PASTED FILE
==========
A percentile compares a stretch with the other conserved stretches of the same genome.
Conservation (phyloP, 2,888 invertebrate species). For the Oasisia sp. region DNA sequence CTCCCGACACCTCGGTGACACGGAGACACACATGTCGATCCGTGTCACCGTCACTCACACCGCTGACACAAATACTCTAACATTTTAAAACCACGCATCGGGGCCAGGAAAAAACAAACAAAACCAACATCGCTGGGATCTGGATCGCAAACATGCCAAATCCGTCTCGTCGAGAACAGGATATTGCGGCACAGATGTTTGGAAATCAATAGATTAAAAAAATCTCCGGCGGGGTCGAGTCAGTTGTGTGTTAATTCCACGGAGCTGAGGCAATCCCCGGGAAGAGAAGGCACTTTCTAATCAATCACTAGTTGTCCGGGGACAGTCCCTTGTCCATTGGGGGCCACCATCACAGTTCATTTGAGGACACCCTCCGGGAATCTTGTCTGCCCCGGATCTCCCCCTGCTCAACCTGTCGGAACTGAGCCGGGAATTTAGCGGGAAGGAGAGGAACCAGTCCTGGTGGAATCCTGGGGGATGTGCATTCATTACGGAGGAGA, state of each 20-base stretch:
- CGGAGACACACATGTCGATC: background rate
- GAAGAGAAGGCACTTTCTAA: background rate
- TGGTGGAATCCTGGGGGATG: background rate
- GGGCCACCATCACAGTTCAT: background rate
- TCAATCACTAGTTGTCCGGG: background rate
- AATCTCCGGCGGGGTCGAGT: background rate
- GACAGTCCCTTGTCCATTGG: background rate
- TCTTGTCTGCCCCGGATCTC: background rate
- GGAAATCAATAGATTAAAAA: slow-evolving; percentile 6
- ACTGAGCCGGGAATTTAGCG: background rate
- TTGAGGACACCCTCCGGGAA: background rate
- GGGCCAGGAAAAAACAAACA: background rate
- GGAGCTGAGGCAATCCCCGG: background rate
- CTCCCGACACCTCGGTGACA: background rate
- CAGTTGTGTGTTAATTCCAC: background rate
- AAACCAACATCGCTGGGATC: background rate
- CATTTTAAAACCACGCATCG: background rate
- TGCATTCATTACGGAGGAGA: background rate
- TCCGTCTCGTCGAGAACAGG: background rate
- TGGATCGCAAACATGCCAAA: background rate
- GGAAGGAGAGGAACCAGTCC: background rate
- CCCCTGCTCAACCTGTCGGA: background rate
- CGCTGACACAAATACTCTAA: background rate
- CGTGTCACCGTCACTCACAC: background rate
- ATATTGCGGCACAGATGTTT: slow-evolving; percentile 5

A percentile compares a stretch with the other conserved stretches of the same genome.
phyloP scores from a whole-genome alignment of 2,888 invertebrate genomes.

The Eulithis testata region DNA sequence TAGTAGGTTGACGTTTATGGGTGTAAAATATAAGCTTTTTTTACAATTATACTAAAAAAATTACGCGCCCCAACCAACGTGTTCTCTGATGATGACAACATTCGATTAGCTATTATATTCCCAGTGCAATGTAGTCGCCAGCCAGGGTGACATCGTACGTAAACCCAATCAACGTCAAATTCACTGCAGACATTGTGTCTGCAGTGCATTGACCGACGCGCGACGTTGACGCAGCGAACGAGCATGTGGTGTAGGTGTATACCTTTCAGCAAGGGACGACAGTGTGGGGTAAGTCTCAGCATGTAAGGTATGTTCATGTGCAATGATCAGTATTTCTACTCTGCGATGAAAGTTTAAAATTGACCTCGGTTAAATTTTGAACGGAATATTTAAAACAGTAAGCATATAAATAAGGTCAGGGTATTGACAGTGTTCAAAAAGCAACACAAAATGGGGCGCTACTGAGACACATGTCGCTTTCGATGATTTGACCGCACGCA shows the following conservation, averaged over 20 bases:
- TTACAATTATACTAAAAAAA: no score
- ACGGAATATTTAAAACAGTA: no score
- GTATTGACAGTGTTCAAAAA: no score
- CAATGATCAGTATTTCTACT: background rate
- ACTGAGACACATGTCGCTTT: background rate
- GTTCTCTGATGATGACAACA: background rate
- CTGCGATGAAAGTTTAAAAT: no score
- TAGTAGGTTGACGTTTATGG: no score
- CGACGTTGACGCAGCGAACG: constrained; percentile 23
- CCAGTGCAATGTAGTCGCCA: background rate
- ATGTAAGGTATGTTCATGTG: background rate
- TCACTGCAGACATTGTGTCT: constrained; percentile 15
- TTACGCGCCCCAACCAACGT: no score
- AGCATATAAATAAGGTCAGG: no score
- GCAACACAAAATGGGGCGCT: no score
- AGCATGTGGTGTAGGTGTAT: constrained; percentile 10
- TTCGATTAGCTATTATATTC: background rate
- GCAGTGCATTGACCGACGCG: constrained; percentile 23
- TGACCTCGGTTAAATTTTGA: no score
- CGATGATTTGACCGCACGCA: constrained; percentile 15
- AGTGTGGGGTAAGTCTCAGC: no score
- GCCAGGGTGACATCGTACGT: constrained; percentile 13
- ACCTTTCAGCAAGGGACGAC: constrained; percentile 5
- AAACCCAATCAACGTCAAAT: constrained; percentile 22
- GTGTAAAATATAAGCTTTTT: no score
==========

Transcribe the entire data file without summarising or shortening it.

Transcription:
A percentile compares a stretch with the other conserved stretches of the same genome.
Conservation (phyloP, 2,888 invertebrate species). For the Oasisia sp. region DNA sequence CTCCCGACACCTCGGTGACACGGAGACACACATGTCGATCCGTGTCACCGTCACTCACACCGCTGACACAAATACTCTAACATTTTAAAACCACGCATCGGGGCCAGGAAAAAACAAACAAAACCAACATCGCTGGGATCTGGATCGCAAACATGCCAAATCCGTCTCGTCGAGAACAGGATATTGCGGCACAGATGTTTGGAAATCAATAGATTAAAAAAATCTCCGGCGGGGTCGAGTCAGTTGTGTGTTAATTCCACGGAGCTGAGGCAATCCCCGGGAAGAGAAGGCACTTTCTAATCAATCACTAGTTGTCCGGGGACAGTCCCTTGTCCATTGGGGGCCACCATCACAGTTCATTTGAGGACACCCTCCGGGAATCTTGTCTGCCCCGGATCTCCCCCTGCTCAACCTGTCGGAACTGAGCCGGGAATTTAGCGGGAAGGAGAGGAACCAGTCCTGGTGGAATCCTGGGGGATGTGCATTCATTACGGAGGAGA, state of each 20-base stretch:
- CGGAGACACACATGTCGATC: background rate
- GAAGAGAAGGCACTTTCTAA: background rate
- TGGTGGAATCCTGGGGGATG: background rate
- GGGCCACCATCACAGTTCAT: background rate
- TCAATCACTAGTTGTCCGGG: background rate
- AATCTCCGGCGGGGTCGAGT: background rate
- GACAGTCCCTTGTCCATTGG: background rate
- TCTTGTCTGCCCCGGATCTC: background rate
- GGAAATCAATAGATTAAAAA: slow-evolving; percentile 6
- ACTGAGCCGGGAATTTAGCG: background rate
- TTGAGGACACCCTCCGGGAA: background rate
- GGGCCAGGAAAAAACAAACA: background rate
- GGAGCTGAGGCAATCCCCGG: background rate
- CTCCCGACACCTCGGTGACA: background rate
- CAGTTGTGTGTTAATTCCAC: background rate
- AAACCAACATCGCTGGGATC: background rate
- CATTTTAAAACCACGCATCG: background rate
- TGCATTCATTACGGAGGAGA: background rate
- TCCGTCTCGTCGAGAACAGG: background rate
- TGGATCGCAAACATGCCAAA: background rate
- GGAAGGAGAGGAACCAGTCC: background rate
- CCCCTGCTCAACCTGTCGGA: background rate
- CGCTGACACAAATACTCTAA: background rate
- CGTGTCACCGTCACTCACAC: background rate
- ATATTGCGGCACAGATGTTT: slow-evolving; percentile 5

A percentile compares a stretch with the other conserved stretches of the same genome.
phyloP scores from a whole-genome alignment of 2,888 invertebrate genomes.

The Eulithis testata region DNA sequence TAGTAGGTTGACGTTTATGGGTGTAAAATATAAGCTTTTTTTACAATTATACTAAAAAAATTACGCGCCCCAACCAACGTGTTCTCTGATGATGACAACATTCGATTAGCTATTATATTCCCAGTGCAATGTAGTCGCCAGCCAGGGTGACATCGTACGTAAACCCAATCAACGTCAAATTCACTGCAGACATTGTGTCTGCAGTGCATTGACCGACGCGCGACGTTGACGCAGCGAACGAGCATGTGGTGTAGGTGTATACCTTTCAGCAAGGGACGACAGTGTGGGGTAAGTCTCAGCATGTAAGGTATGTTCATGTGCAATGATCAGTATTTCTACTCTGCGATGAAAGTTTAAAATTGACCTCGGTTAAATTTTGAACGGAATATTTAAAACAGTAAGCATATAAATAAGGTCAGGGTATTGACAGTGTTCAAAAAGCAACACAAAATGGGGCGCTACTGAGACACATGTCGCTTTCGATGATTTGACCGCACGCA shows the following conservation, averaged over 20 bases:
- TTACAATTATACTAAAAAAA: no score
- ACGGAATATTTAAAACAGTA: no score
- GTATTGACAGTGTTCAAAAA: no score
- CAATGATCAGTATTTCTACT: background rate
- ACTGAGACACATGTCGCTTT: background rate
- GTTCTCTGATGATGACAACA: background rate
- CTGCGATGAAAGTTTAAAAT: no score
- TAGTAGGTTGACGTTTATGG: no score
- CGACGTTGACGCAGCGAACG: constrained; percentile 23
- CCAGTGCAATGTAGTCGCCA: background rate
- ATGTAAGGTATGTTCATGTG: background rate
- TCACTGCAGACATTGTGTCT: constrained; percentile 15
- TTACGCGCCCCAACCAACGT: no score
- AGCATATAAATAAGGTCAGG: no score
- GCAACACAAAATGGGGCGCT: no score
- AGCATGTGGTGTAGGTGTAT: constrained; percentile 10
- TTCGATTAGCTATTATATTC: background rate
- GCAGTGCATTGACCGACGCG: constrained; percentile 23
- TGACCTCGGTTAAATTTTGA: no score
- CGATGATTTGACCGCACGCA: constrained; percentile 15
- AGTGTGGGGTAAGTCTCAGC: no score
- GCCAGGGTGACATCGTACGT: constrained; percentile 13
- ACCTTTCAGCAAGGGACGAC: constrained; percentile 5
- AAACCCAATCAACGTCAAAT: constrained; percentile 22
- GTGTAAAATATAAGCTTTTT: no score